A new information stealing malware has been discovered that can hijack social media accounts and mine cryptocurrency on infected systems. The malware, dubbed S1deload Stealer, is set up to take control of users’ Facebook and YouTube accounts and rent out access to raise view counts and likes shared on the platforms.
S1deload uses adult-themed content via Facebook posts containing links to ZIP archives to lure users into extracting and executing the malware. The infection process utilizes multiple stages of DLL-sideloading into legitimate binaries to execute various payloads on the system. The first payload creates an additional executable, a legitimate binary from Canon, and an associated DLL file and executes it. The second payload acts as a loader to communicate with the C2 and download and execute the next stage payload. This next stage payload acts as the main C2 communication module for the malware, executing commands sent from the C2 server on the system. Finally, an additional payload is downloaded and executed from the C2 server that creates a hidden Chrome browser sideloaded with a malicious extension. This extension sends commands to the browser to boost view counts on specified videos on YouTube. All of these payloads also create entries in the user’s Run Registry key to establish persistence for each step of the infection.
In addition to these steps, the malware captures saved credentials from web browsers, loads a cryptojacker on to the system, and conducts Facebook profile checks. The Facebook credentials are used to spam the malware to the infected user’s friends, thus potentially propagating the malware further.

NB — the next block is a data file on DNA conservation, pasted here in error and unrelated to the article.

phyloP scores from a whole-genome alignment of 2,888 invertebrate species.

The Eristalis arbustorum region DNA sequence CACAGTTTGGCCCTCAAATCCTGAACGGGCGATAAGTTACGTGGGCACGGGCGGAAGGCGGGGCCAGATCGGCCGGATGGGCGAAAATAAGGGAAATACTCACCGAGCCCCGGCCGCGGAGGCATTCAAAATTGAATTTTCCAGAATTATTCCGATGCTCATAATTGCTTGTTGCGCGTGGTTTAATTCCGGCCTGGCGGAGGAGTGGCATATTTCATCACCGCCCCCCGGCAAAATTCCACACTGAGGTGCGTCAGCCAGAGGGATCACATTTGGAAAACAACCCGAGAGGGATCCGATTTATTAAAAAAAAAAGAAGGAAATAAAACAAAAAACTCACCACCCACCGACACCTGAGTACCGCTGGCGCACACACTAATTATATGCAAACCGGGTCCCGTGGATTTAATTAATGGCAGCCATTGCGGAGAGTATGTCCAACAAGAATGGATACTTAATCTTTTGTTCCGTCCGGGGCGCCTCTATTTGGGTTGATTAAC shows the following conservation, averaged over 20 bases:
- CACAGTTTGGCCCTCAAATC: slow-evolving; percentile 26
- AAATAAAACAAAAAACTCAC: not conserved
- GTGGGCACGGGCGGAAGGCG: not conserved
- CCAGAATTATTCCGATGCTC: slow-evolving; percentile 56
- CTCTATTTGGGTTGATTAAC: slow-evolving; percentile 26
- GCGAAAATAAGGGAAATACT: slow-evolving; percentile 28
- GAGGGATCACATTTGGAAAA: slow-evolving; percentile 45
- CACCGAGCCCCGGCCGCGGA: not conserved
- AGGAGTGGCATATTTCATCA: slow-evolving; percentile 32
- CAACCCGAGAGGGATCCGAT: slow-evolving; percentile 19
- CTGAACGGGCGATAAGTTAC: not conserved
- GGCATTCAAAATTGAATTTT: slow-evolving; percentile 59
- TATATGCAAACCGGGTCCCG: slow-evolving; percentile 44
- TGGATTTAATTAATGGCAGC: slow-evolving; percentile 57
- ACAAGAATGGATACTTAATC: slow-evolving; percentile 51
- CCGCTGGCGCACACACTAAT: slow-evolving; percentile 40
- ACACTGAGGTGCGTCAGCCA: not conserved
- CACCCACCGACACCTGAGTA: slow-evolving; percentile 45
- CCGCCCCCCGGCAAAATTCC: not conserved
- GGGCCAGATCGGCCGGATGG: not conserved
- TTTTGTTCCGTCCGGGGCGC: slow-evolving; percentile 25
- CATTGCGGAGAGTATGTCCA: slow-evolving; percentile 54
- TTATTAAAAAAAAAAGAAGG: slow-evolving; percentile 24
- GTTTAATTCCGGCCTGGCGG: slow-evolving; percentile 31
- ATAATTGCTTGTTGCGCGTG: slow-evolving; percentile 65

Social media sites like Facebook are common vectors for threat actors to spread malware. Due to this, it is highly recommended to avoid downloading files from social media sites, particularly in cases where the source is unknown or untrusted. Even from known sources, it is recommended to carefully vet any links or files that are shared, as the source could be compromised. It is also recommended to maintain good endpoint security controls on all devices in an organization, particularly ones used by end users to browse the Internet. This can not only help prevent such malware from infecting a device in the first place, but it can also help detect any malware that does slip through. The infection process that S1deload uses contains many techniques that can be detected and alerted upon. Legitimate and signed binaries executing from abnormal file locations, unknown processes making outbound network connections following the pattern of C2 beaconing, and multiple abnormal Run Registry keys being created in quick succession are all behaviors that would be considered suspicious. Binary Defense’s Managed Detection and Response service is an excellent asset to assist with these types of detection needs.